This week’s blog post for IPRO’s blog is about early data assessment (EDA) and the question of is your early data assessment early enough? Many people mistakenly refer to EDA as early case assessment, which is a completely different type of assessment. Now, people are misunderstanding EDA for a completely different reason – where it’s happening.
The EDRM model has always represented the stages associated with electronic discovery, but the mechanics associated with those stages used to be different. When we used to identify electronically stored information (ESI) for discovery, it was typically by identifying the custodians that possessed potentially responsive ESI. When we used to preserve ESI, we did so by collecting it and collection typically involved collecting the entire ESI corpus for potentially responsive custodians. Then (and only then) did you begin to assess your data from an EDA standpoint. The left side of the EDRM model was the proverbial “shoot first, ask questions later” method of discovery. You needed to collect broadly, making sure you had everything that was possibly responsive to the case, then put it into a review platform and sort it out from there. As data volumes have grown, that approach has become no longer viable and a paradigm shift was necessary.
So, what was the paradigm shift that has actually made early data assessment early? How have the enterprise-wide systems you use every day factored in? And why is there a Dr. Pepper logo on today’s post? Hint: it ties into their tagline of the 70’s! You can find out on Ipro’s blog here. 😉 It’s just one more click!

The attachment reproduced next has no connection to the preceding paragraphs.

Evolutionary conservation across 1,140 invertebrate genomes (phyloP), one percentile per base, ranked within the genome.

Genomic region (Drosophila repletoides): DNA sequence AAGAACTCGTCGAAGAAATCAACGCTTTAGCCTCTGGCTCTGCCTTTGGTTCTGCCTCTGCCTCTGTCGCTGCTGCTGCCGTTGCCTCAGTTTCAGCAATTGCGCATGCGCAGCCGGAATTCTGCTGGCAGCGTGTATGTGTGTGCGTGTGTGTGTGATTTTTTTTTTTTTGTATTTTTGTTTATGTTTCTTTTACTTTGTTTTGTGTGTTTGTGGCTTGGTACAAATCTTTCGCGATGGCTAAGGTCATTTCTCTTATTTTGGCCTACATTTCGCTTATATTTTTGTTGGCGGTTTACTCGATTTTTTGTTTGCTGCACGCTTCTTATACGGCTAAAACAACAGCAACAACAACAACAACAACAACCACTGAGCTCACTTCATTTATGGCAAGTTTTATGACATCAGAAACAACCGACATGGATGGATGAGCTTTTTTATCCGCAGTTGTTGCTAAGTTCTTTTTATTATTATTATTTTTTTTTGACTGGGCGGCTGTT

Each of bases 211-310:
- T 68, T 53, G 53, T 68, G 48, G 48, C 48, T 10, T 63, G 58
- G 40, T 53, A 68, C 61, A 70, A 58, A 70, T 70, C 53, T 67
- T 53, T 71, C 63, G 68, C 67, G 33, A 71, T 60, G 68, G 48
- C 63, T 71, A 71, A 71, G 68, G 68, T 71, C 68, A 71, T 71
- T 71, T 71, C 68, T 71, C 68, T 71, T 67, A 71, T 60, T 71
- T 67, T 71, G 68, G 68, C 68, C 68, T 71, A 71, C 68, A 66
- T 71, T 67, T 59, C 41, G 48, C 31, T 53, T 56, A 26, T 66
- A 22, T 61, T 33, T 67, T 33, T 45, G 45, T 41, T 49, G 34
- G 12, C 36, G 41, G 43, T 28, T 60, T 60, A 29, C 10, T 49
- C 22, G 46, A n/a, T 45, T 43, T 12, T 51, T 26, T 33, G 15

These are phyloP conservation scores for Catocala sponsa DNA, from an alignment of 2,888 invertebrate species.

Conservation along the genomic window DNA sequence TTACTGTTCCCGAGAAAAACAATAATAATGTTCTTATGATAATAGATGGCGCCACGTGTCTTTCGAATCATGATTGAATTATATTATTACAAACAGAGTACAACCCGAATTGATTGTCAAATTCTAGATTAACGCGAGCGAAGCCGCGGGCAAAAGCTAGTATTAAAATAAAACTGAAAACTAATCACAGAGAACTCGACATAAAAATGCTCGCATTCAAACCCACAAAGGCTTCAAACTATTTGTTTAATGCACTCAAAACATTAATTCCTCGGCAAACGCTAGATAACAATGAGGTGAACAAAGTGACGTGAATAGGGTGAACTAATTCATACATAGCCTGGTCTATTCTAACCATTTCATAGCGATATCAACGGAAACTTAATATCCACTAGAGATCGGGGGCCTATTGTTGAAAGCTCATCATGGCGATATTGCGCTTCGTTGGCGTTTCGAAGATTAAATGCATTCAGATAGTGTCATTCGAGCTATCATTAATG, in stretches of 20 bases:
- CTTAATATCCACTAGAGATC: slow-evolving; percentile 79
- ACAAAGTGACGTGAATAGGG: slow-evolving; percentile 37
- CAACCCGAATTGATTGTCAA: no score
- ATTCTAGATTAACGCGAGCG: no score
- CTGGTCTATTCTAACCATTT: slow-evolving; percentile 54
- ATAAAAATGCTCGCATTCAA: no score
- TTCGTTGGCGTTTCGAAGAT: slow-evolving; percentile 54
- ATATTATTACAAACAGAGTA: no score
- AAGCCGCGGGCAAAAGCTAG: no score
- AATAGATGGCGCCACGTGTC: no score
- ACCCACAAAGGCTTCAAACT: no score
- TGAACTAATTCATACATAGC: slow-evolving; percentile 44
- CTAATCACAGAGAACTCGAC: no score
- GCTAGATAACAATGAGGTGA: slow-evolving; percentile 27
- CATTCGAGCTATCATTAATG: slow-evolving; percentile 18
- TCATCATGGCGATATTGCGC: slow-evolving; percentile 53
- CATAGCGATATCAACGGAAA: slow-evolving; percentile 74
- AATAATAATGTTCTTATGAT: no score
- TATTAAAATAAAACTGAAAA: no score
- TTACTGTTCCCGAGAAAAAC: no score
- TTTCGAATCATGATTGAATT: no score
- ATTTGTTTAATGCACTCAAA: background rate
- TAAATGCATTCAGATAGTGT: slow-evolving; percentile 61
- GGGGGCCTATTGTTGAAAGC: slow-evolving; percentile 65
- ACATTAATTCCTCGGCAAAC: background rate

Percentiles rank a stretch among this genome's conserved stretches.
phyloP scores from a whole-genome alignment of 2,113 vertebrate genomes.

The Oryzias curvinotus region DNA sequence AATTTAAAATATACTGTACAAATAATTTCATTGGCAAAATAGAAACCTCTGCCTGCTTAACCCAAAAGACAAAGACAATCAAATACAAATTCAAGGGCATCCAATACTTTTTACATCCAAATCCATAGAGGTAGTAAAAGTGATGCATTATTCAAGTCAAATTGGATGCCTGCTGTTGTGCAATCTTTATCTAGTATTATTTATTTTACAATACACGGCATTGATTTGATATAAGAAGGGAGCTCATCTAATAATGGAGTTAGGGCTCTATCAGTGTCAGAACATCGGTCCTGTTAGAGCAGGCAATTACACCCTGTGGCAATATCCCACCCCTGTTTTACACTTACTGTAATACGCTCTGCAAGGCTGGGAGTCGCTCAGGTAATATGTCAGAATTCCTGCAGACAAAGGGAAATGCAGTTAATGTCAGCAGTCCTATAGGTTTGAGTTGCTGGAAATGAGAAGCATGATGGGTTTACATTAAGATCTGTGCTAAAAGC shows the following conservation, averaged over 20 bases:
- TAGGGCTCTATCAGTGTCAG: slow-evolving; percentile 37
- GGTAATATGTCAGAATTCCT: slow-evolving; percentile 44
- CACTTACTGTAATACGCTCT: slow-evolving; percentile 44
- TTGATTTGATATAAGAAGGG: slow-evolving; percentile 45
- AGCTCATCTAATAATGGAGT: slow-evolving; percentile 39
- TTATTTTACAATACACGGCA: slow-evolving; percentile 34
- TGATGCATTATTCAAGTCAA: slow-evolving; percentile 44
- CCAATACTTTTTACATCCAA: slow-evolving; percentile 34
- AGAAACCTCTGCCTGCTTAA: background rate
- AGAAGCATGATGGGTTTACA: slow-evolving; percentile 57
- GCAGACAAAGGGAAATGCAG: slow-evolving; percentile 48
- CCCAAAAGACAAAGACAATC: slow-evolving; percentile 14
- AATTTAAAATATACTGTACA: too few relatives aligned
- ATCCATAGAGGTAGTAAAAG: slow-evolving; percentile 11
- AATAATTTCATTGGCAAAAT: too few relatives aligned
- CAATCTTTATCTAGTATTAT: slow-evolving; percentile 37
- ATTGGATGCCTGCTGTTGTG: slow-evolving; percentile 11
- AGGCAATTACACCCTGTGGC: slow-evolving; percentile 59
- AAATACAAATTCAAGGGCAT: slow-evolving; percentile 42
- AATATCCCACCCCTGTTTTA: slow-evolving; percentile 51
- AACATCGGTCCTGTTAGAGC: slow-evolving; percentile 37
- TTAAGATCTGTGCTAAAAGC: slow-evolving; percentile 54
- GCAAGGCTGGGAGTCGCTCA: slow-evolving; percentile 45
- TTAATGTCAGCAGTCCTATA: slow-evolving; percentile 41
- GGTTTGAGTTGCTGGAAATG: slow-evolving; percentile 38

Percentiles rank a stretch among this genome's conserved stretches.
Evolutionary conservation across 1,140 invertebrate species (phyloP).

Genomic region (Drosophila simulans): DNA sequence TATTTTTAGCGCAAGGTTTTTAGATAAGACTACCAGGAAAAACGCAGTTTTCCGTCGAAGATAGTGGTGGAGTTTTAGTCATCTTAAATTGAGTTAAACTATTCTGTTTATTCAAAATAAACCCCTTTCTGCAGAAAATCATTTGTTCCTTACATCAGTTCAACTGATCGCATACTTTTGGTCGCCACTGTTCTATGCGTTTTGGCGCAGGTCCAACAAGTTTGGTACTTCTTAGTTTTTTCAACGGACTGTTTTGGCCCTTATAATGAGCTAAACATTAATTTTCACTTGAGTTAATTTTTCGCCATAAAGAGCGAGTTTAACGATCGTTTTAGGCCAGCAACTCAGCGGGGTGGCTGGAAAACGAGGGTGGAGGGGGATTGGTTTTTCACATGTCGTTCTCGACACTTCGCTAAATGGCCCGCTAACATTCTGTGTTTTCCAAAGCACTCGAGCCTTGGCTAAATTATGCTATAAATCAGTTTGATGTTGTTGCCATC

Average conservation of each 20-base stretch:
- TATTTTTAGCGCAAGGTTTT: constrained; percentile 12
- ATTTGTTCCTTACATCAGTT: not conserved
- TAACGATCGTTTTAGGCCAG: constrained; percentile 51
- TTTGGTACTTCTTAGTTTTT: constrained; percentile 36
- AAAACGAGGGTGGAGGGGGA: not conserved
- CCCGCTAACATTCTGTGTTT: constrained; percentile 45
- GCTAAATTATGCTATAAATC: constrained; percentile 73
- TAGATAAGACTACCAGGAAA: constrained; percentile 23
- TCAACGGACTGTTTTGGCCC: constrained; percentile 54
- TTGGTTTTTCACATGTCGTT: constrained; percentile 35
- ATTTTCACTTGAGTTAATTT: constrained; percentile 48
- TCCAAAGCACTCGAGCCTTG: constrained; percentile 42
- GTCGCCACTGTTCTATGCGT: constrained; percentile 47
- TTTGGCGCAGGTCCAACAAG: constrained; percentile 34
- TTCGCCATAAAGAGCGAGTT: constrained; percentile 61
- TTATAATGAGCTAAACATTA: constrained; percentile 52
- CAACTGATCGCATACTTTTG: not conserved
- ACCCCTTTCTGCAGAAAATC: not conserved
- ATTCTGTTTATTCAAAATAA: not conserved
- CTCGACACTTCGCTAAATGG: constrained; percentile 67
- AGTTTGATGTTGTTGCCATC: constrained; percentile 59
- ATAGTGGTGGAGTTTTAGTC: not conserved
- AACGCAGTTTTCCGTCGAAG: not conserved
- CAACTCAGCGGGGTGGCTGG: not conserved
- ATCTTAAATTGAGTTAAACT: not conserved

So, what do you think? Is your early data assessment early enough? You may think differently after you read the post. Please share any comments you might have or if you’d like to know more about a particular topic.
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Disclaimer: The views represented herein are exclusively the views of the author, and do not necessarily represent the views held by my employer, my partners or my clients. eDiscovery Today is made available solely for educational purposes to provide general information about general eDiscovery principles and not to provide specific legal advice applicable to any particular circumstance. eDiscovery Today should not be used as a substitute for competent legal advice from a lawyer you have retained and who has agreed to represent you.